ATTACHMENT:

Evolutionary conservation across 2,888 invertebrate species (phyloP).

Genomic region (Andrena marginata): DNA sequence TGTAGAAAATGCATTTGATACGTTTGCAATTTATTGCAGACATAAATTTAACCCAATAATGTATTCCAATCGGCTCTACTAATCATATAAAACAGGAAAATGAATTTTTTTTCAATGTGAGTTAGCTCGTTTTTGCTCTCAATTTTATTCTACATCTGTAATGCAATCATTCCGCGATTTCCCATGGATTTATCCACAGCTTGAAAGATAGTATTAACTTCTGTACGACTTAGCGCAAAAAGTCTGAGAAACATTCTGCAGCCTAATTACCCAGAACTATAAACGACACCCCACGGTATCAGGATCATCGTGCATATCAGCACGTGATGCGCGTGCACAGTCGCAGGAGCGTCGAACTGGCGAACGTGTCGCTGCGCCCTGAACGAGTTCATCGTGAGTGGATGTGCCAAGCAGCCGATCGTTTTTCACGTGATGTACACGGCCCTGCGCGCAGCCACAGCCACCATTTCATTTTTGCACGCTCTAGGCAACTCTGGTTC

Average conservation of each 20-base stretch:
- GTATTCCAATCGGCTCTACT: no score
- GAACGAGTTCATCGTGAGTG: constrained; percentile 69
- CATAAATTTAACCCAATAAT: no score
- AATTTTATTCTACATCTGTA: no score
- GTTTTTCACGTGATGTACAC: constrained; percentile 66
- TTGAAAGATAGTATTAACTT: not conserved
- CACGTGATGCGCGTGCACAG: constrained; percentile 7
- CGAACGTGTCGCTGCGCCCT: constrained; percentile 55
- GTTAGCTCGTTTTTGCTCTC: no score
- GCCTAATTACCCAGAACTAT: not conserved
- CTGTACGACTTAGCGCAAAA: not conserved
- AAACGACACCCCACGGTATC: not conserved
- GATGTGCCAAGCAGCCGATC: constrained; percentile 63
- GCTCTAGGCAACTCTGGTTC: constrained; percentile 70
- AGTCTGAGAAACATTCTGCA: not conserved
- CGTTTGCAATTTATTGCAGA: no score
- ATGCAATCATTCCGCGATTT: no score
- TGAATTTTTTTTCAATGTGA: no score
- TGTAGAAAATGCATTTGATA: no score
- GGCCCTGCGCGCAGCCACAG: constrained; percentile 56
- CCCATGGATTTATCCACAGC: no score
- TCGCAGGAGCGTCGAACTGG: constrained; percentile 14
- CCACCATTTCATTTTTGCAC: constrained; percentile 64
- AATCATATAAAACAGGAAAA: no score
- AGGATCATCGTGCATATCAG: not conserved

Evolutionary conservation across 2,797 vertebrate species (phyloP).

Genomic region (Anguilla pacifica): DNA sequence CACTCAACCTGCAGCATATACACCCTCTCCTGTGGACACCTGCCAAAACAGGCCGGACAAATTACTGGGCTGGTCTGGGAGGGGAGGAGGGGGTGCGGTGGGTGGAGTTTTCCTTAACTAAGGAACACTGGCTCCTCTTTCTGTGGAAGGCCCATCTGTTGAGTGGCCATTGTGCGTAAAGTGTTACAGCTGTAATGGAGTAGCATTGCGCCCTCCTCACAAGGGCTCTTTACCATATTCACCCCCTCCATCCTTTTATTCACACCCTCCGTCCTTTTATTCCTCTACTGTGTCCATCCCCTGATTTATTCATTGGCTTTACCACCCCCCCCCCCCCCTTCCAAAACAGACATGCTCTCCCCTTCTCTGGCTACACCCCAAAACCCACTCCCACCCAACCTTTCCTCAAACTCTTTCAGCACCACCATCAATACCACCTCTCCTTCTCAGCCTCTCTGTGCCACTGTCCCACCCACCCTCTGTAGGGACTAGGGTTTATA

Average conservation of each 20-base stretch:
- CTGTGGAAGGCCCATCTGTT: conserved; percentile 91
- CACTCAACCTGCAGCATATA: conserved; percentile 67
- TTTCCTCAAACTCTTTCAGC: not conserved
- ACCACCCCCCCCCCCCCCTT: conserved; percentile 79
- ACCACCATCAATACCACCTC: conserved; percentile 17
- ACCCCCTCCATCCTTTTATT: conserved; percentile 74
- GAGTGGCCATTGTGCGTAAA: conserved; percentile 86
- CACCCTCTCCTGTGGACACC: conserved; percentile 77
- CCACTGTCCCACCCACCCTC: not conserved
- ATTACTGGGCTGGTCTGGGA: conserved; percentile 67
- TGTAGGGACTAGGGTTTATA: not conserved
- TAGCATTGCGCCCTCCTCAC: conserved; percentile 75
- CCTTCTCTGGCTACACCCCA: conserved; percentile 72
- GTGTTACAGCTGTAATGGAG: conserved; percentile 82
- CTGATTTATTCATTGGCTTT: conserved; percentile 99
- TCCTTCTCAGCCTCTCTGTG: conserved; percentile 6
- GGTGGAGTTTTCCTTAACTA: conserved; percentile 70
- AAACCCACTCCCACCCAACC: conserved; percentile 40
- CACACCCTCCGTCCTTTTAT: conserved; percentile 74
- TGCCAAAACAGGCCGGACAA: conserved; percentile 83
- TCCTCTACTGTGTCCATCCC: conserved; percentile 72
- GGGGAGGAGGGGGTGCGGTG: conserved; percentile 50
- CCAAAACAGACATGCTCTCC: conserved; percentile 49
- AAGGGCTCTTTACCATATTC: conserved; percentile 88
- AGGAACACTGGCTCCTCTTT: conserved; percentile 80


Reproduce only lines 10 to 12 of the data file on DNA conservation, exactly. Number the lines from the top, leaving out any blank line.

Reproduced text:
- CACGTGATGCGCGTGCACAG: constrained; percentile 7
- CGAACGTGTCGCTGCGCCCT: constrained; percentile 55
- GTTAGCTCGTTTTTGCTCTC: no score